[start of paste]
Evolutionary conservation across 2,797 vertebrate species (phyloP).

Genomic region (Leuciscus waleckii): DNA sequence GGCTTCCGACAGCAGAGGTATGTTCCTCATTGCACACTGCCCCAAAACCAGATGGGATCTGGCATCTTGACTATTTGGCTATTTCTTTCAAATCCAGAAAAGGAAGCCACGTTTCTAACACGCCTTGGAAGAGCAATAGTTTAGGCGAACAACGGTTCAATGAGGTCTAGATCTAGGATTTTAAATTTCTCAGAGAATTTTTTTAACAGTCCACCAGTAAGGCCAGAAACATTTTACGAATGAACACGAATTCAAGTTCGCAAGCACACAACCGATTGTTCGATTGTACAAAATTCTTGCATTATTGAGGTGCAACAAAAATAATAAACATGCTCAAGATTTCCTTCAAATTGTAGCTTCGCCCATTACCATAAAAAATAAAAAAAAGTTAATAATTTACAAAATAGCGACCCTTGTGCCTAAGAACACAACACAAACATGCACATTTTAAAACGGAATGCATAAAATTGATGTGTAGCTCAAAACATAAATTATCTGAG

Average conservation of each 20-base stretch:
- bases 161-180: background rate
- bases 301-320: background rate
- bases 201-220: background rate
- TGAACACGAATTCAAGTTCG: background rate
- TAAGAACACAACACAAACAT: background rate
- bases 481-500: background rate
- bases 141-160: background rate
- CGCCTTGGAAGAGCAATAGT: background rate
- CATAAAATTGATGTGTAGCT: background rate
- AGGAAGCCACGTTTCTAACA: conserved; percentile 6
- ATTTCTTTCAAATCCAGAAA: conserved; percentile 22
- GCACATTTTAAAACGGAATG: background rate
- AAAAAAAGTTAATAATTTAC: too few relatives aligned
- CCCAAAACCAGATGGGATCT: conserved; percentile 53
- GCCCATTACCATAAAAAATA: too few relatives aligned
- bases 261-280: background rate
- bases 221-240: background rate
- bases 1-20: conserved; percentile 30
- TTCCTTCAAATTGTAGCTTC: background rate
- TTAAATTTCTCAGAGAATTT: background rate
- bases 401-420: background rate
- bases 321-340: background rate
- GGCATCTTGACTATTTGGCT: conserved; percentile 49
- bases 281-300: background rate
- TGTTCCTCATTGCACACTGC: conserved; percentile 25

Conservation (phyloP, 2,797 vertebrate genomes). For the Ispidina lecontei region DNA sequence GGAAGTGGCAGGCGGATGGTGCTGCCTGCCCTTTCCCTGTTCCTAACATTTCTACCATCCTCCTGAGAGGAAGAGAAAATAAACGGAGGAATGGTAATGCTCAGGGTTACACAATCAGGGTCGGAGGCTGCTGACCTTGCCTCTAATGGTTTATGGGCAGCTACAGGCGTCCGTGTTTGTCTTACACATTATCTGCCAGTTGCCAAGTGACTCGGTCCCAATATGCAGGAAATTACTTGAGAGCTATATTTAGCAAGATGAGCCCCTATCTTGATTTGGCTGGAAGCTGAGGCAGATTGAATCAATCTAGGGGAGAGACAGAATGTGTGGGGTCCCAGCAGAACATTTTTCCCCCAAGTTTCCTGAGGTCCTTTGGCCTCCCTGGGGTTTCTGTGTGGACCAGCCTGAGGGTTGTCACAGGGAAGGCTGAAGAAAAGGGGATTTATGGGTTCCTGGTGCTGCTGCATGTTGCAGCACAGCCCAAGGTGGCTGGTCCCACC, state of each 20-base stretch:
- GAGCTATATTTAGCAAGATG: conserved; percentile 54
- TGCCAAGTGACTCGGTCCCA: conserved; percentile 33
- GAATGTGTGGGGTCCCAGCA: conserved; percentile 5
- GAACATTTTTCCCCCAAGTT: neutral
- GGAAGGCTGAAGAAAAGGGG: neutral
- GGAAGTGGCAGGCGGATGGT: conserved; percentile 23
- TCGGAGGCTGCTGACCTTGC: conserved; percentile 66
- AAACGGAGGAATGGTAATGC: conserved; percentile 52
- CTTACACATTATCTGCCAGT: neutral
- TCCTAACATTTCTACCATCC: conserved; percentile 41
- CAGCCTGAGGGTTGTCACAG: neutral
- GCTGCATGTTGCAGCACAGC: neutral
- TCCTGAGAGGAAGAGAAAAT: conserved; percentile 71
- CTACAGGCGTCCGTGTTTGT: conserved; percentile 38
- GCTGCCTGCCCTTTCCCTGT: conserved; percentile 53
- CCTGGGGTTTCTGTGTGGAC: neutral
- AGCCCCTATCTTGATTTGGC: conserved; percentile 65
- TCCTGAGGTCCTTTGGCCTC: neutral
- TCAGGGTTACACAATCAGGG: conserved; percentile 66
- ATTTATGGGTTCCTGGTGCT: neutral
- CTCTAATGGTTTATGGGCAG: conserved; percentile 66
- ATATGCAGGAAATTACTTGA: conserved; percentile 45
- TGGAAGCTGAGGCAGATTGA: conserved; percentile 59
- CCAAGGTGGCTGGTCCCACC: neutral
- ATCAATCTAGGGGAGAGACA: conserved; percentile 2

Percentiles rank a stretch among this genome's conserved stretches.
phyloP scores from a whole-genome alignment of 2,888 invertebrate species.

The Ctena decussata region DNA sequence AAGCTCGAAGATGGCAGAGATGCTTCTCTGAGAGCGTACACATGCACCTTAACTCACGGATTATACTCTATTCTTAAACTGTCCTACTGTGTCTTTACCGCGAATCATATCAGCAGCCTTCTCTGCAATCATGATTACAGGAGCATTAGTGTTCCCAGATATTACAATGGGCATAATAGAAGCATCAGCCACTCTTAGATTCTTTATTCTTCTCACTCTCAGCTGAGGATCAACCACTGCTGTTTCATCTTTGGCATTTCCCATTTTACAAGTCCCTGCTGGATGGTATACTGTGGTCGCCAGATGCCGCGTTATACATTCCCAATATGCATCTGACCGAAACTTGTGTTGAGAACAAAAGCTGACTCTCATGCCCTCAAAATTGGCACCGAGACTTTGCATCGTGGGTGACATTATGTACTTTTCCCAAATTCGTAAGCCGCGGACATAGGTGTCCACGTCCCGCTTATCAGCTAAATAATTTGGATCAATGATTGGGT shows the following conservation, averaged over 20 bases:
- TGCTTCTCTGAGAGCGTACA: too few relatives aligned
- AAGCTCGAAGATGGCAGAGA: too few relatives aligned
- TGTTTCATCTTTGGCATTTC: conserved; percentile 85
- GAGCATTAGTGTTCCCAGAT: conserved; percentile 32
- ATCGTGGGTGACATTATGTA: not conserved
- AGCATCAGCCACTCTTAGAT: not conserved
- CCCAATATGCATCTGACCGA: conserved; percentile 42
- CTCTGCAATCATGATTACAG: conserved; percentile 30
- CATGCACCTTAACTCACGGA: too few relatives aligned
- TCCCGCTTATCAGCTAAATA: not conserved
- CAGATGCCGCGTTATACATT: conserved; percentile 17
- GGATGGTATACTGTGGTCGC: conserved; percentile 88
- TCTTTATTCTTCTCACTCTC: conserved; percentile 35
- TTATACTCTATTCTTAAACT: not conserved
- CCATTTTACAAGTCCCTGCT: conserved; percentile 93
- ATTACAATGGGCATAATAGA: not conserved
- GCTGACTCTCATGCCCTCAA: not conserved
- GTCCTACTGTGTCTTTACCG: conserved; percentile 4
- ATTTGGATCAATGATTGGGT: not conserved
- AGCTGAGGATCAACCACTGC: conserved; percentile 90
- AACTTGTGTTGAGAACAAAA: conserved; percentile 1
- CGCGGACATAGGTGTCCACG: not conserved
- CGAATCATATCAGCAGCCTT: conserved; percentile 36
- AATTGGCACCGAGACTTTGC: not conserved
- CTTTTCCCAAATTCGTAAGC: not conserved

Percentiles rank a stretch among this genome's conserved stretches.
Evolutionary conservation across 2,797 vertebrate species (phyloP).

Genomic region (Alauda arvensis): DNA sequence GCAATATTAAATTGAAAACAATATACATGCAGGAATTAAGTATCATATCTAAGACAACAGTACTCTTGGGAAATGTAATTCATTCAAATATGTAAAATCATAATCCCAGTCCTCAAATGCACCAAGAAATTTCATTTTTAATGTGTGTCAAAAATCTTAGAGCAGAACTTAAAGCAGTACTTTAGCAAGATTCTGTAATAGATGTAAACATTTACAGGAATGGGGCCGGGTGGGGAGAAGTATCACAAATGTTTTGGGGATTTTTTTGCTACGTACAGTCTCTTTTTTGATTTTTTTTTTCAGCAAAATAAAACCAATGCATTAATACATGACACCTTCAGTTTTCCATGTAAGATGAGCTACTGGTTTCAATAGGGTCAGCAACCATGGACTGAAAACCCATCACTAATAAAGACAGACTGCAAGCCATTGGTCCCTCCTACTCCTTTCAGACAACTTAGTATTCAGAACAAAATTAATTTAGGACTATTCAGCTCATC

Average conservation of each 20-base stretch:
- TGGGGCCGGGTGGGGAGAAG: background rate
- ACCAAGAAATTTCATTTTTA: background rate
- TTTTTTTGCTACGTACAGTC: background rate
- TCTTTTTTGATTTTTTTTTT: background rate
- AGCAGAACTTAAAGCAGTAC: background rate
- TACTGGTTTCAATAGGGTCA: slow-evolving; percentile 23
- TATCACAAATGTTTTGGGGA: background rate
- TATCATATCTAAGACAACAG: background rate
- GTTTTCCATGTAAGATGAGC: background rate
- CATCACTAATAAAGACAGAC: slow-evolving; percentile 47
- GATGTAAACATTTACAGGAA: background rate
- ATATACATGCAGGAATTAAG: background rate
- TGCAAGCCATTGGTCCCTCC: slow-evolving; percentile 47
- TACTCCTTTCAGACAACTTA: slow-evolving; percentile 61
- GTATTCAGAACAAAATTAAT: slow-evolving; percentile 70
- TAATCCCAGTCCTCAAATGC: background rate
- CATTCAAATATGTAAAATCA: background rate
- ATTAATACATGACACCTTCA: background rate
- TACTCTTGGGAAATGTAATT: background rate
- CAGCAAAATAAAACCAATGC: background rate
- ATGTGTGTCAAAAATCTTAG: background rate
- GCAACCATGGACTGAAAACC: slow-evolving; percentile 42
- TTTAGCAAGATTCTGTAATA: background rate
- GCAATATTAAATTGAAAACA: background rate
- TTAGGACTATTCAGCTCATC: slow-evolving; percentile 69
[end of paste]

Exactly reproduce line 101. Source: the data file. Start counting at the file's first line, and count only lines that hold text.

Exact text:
- GTATTCAGAACAAAATTAAT: slow-evolving; percentile 70